An increasing number of people – of all levels of wealth – are getting wiped out as the White House continues to make up its own rules and act thuggishly in transparent bids to reward their supporters with ‘wealth transfers’.

    Some of these people now have nothing to lose. This will not end well.

  • Melvin Winter

    Check out this Onion-style parody of Obama’s UAW/Chrysler deal:

    http://optoons.blogspot.com/2009/05/obama-gives-uaw-55-control-over.html

  • K

    I hope Forest and the GM investors go get a better deal. IMO they will get worse.

    After having cowed the Chrysler people and emboldened the UAW Obama is not likely to become meeker. Nor are the bankruptcy judges going to be more inclined to resist.

    In particular, the UAW will resort to violence if they have any belief they can get more at GM. It is pretty clear criminal acts won’t be prosecuted unless they are both brutal and overt.

    As they say on TV. They know where you live.

    Those outside the US may not know that the regulation of bankruptcy is in the Constitution itself. So Congress has the authority to do about what they desire in that matter. If they do not check O then the courts probably won’t.

    Later… today is Mother’s Day….

  • Vercingetorix

    This is crony capitalism just like in Iraq where there is still no water or electricity because of the taxpayer screwing private contractors.

    What water and electricity there is in Iraq (and it certainly is not “none” – the level is much higher than prior to the invasion, when Baghdad robbed the surrounding province of electricty to keep up appearances at night) is entirely due to private contractors doing the work.

    Neither the US military nor the State department possess the technical jobs to stand up an entire civilian infrastructure in one afternoon (or twenty years). Nor do they stockpile generators the size of buildings or water pumps the size of parks.

    Not in the job description for any of the armed services, not even today.

    As someone else put it, the words you are looking for are crony statism, not crony capitalism.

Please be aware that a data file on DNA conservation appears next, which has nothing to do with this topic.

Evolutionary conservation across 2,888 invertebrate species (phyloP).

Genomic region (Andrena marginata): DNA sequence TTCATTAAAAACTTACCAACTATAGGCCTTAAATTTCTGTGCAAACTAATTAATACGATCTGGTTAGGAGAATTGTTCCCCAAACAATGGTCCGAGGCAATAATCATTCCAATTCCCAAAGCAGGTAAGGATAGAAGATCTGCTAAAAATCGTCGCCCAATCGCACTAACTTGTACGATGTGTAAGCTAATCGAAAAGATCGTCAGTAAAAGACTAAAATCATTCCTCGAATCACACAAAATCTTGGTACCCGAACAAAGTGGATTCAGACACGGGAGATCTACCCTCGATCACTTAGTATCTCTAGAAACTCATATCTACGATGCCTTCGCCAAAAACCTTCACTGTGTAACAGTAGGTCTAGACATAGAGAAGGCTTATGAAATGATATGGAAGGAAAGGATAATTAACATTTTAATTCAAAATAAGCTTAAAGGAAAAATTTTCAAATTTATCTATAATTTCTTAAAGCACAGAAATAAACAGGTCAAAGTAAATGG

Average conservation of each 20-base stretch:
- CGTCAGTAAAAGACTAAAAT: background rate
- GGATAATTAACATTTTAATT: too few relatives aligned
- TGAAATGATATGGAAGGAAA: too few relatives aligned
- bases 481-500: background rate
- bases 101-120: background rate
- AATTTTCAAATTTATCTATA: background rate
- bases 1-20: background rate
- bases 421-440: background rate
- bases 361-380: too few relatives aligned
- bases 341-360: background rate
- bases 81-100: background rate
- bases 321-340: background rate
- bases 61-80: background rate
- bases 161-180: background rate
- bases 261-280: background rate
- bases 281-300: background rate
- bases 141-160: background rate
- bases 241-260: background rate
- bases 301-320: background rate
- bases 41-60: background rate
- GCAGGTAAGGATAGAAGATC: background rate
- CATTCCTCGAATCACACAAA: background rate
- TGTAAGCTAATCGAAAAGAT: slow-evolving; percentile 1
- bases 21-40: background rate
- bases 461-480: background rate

• kentuckyliz

    Congratulations on the Instalanche!

  • Johnathan Pearce

    I’m not a big fan of government interfering with bankruptcy laws but in this instance creditors lending to the Detroit big-three must have lent money in the full knowledge that the government was always a third party actor in the sector (as compared to lending to say a circuit-city or taco bell).

    Wrong. I think it would have come as a genuine suprise to bond fund investment houses such as PIMCO – part of the German insurance giant Allianz – to have seen how the Obama administration was prepared to tear up the convenants in bonds and reduce the chances of bondholders getting back their original capital. Sure, I guess any business that might be deemed “too big to fail” is now in a situation where a bailout is possible, especially if there are unions involved.

  • The foundation of the U.S. success in world business is the sense that your investments are safe and that the country is run by law rather than raw power. Without that we are sunk. No rules = no predictability = bad for business.

  • Paul Marks

    Relugus asks where the compeition would be for private railways.

    The competition would come from road and air travel (and, in freight, from canals). Of course such things as road should not be subsidized by the government – come up Relugus – you are a Progressive person government road building projects are “coporate welfare” for contrators and are “bad for the environment” as well.

    Join with me in denouncing such projects – then we can be comrades.

    Also to denounce government subsidies (corporate welfare) for rail, roads, or banking and then to denounce “privitization” shows that someone does not know what private enterprize is.

    In railways of course (as even John Major undertood – before the Civil Service steamrollered him) for a company that owns the track to not be allowed to own the trains and run the service makes the whole thing a statist farce.

    By the way some bankers thought they “owned” the government – they do not think that anymore.

    Those who (voluntarily or because of various threats) accepted TARP money have found they were riding a tiger.